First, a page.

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Area lawmakers support idea of lobbying reforms
State lawmakers representing Glynn and surrounding counties say they agree or generally agree with Georgia House Speaker David Ralston, R-Blue Ridge.

They, too, believe in setting a cap on gifts from lobbyists.

"It is my understanding that the House leadership is currently working on such legislation, and I applaud their efforts," said Rep. Alex Atwood, R-St. Simons Island. "I will certainly support and vote for caps."

Ralston said he will propose banning lobbyist gifts to state lawmakers when the General Assembly reconvenes in January. His announcement follows overwhelming public support for such action. On a nonbinding question on Republican and Democratic ballots July 31, more than 81 percent of voters -- or more than 1 million people -- favored limiting what lobbyists can spend on state lawmakers.

The question on Democratic ballots asked voters whether they supported some sort of limit, while Republicans were asked whether they would favor a $100 cap.

The way the rules are written now, lobbyists can spend as much as they want on state lawmakers so long as lobbyists disclose the spending in public reports.

Until recently, Ralston had pooh-poohed an effort to establish lobbying limits, calling it a gimmick and saying he favored the current system of disclosure. He also said the push for lobbying caps was driven by liberals and media elites.

Grassroots citizen groups like Common Cause have been calling for caps for some time.

Atwood said he's been for doing something all along.

"Since first being elected two years ago, it has been my personal policy to limit lobbyist spending so as not to violate the caps as proposed and endorsed by Common Cause and the other advocates of this legislation," Atwood said. "I thought it was the right thing to do when I was first elected, and I know it is the right thing to do now. I believe it will go a long way toward restoring trust in government."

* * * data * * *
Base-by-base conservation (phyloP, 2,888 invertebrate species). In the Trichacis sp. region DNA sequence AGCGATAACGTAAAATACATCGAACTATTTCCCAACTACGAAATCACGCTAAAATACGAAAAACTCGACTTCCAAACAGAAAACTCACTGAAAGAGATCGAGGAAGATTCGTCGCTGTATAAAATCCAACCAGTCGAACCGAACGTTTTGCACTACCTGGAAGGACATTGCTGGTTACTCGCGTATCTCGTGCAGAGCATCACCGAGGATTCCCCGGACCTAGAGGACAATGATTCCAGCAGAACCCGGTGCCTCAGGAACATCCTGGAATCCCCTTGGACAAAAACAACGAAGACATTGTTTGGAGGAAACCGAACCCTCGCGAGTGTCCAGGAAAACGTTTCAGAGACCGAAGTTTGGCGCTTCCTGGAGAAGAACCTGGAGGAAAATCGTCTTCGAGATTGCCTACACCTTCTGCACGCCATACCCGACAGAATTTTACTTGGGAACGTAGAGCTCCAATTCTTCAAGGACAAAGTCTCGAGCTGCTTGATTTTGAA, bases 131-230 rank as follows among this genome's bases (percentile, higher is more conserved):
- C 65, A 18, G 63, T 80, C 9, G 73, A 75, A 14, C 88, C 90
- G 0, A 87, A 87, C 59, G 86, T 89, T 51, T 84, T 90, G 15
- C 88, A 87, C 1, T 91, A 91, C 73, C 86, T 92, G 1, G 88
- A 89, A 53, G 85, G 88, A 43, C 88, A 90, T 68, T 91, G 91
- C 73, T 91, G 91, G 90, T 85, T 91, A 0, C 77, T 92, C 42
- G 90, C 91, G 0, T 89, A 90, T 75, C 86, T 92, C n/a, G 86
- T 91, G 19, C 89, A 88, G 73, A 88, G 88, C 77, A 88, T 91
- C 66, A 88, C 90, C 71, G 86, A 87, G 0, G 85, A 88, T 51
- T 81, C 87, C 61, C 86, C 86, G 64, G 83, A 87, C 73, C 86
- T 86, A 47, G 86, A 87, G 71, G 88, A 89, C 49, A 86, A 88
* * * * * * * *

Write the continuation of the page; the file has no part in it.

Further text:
Rep. Jason Spencer, R-Woodbine, favors prohibiting the acceptance of any gift.

"My belief on this issue is consistent with the voters, which is that most voters feel like gifts can be seen as a bribe," Spencer said. "A complete prohibition of lobbyist gifts is my preference, and I am glad to see (Speaker Ralston) take a bold position. This is admirable, and it will change the culture in Atlanta. A total prohibition on gifts makes clear in no uncertain terms what is acceptable."

Rep.-elect Jeff Chapman, R-Brunswick, says with or without a ban, legislators should just say no when offered gifts.

"The best way to deal with it is just don't accept any gifts from lobbyists," Chapman said. "If you go to meet with them, pay your own way."

He says it's a policy that should be the law of the land in Georgia.

"Let's make it across the board. Let's raise the standards," he said. "Make those appointed or elected to public office or to service the people pay their own way. They are making public decisions for the people."

He said a complete ban would eliminate any suspicion of favoritism. Chapman said he feels voters would have supported a zero cap had the question been posed that way on the ballot.

Sen. William Ligon, R-Waverly, said he is supportive of caps but would like to study the legislation before committing his support.

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